# what is the difference between valency and oxidation number? [duplicate]

I know that oxidation number is the charge any species has in its molecular or ion form. And valency is the number of electrons a species contain in its valence shell, that always tends to be used in bond formation. But is there any relation between the oxidation number and those valence electrons?

• Better relearn from the start - in particular oxidation number has little to do with actual charges. – Mithoron Jun 12 at 15:13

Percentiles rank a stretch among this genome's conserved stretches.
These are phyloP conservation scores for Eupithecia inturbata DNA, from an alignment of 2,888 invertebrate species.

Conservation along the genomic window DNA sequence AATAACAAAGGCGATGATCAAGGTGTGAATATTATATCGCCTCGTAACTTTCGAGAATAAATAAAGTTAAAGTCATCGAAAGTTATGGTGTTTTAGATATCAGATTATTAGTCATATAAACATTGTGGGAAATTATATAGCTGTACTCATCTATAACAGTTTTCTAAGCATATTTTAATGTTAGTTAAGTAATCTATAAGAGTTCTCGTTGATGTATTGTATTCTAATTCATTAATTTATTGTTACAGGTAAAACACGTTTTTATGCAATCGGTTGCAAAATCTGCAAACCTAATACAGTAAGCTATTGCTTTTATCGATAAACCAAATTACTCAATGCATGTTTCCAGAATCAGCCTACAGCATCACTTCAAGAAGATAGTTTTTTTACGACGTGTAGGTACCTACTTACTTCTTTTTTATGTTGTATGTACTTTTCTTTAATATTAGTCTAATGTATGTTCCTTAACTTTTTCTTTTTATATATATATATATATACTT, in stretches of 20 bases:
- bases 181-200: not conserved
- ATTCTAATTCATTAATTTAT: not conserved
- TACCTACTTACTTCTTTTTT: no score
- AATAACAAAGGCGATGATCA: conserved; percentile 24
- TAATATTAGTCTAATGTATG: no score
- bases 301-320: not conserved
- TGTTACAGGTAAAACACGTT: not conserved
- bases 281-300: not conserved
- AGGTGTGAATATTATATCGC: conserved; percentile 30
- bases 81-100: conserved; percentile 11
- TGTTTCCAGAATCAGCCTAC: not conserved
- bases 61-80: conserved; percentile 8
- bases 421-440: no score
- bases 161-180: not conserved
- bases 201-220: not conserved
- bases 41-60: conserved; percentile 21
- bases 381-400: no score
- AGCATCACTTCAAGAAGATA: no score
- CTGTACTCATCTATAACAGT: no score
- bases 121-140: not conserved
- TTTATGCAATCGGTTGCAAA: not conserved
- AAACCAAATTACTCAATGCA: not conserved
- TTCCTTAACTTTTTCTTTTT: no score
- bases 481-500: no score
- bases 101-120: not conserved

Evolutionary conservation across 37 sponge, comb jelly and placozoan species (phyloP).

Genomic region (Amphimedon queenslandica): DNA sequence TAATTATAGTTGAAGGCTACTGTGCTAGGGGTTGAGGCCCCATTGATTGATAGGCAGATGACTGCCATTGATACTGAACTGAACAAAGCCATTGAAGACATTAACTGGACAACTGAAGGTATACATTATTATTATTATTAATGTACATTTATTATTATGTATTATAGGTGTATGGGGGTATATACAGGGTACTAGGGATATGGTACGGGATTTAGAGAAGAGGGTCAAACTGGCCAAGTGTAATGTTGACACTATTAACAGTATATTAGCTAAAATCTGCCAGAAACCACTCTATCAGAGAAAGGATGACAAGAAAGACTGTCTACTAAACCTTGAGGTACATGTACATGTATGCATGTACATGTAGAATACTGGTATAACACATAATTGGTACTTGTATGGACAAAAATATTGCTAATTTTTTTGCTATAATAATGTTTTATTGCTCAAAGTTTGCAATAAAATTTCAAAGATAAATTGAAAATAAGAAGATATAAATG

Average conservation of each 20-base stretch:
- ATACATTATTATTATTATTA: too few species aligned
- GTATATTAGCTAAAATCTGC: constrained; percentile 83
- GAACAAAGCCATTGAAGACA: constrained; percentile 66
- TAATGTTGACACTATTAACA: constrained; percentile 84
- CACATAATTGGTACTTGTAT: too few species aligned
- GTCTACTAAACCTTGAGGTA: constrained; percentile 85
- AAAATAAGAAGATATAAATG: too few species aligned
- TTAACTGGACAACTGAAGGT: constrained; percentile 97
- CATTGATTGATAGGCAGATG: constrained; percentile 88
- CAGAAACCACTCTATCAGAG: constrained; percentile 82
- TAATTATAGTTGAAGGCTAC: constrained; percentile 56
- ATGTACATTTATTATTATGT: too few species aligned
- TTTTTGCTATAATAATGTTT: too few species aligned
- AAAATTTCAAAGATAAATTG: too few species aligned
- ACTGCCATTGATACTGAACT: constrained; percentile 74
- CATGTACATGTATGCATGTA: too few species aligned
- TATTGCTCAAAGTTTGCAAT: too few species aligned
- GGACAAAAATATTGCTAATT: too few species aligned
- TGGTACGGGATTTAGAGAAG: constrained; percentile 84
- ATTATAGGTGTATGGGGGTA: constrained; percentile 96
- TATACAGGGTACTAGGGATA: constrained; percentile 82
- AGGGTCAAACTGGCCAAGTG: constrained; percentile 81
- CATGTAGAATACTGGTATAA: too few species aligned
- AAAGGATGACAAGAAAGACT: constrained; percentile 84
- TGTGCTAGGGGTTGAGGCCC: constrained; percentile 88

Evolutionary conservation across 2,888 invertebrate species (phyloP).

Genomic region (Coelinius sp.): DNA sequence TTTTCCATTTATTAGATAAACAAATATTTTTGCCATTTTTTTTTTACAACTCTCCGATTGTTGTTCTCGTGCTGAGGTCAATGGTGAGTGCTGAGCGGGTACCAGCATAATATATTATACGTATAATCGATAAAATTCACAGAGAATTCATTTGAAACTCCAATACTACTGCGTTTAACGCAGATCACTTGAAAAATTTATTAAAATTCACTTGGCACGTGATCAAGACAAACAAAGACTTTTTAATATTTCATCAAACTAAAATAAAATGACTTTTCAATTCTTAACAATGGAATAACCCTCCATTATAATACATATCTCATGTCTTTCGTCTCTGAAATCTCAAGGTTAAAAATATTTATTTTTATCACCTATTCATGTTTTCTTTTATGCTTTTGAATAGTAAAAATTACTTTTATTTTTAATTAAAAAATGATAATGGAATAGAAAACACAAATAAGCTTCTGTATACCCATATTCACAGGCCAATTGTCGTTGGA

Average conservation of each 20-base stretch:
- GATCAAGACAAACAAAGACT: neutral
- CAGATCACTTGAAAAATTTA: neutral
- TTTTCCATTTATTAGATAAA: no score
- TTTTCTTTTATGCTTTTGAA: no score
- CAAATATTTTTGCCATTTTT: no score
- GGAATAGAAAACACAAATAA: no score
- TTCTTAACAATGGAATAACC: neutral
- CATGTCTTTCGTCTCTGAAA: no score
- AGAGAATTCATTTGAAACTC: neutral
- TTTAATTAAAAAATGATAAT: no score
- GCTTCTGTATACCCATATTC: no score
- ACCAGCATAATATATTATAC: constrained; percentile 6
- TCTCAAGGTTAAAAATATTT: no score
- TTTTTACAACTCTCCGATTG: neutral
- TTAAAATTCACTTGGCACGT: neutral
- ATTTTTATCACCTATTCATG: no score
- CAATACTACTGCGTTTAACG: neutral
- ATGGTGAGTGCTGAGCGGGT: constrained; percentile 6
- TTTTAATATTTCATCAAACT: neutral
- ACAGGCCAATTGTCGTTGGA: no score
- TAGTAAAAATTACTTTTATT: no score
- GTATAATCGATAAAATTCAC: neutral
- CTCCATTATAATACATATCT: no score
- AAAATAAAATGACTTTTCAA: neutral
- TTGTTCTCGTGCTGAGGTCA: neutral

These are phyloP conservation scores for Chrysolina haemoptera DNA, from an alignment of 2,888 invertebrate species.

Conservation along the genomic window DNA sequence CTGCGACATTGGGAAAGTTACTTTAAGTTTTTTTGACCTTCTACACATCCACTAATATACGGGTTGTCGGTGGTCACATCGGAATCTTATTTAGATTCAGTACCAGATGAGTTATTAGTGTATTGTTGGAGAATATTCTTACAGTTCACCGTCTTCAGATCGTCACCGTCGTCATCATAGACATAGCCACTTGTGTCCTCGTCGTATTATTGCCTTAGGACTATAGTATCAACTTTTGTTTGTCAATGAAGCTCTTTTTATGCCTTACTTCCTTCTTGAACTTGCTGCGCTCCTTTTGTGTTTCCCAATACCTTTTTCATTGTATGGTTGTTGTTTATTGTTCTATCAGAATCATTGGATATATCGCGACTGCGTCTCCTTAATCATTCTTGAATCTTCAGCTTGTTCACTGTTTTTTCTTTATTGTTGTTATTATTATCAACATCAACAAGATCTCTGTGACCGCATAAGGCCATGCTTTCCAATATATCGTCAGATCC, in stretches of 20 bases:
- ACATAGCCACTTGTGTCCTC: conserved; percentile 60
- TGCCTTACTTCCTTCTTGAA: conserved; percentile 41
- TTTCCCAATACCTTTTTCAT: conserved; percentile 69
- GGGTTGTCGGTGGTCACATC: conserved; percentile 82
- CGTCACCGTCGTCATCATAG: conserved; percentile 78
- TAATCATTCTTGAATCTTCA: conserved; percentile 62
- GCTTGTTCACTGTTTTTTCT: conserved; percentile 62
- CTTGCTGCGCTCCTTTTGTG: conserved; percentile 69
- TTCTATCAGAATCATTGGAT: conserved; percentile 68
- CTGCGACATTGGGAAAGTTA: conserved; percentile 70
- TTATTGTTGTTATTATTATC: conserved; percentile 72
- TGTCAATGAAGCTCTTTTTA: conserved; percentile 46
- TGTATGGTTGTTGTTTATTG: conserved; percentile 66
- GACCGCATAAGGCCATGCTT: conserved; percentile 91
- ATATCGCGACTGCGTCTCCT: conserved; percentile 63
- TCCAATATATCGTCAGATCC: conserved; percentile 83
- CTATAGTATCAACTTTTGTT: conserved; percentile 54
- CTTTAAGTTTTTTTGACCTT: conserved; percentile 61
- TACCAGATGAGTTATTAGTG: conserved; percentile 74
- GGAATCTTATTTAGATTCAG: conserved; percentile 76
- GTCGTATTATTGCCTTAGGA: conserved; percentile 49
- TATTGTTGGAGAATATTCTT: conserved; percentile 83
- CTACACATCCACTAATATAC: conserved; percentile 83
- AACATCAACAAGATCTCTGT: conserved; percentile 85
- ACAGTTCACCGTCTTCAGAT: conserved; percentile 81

Oxygen has always valency $$2$$. But it has an oxidation number equal to $$-2$$ in the vast majority of its compounds, like water $$\ce{H2O}$$ or $$\ce{CO2}$$. It can also be at oxidation number $$-1$$ in $$\ce{H2O2}$$, or at oxidation number zero in $$\ce{O2}$$. It can be at $$+1$$ in the molecule $$\ce{O2F2}$$, and at $$+2$$ in $$\ce{OF2}$$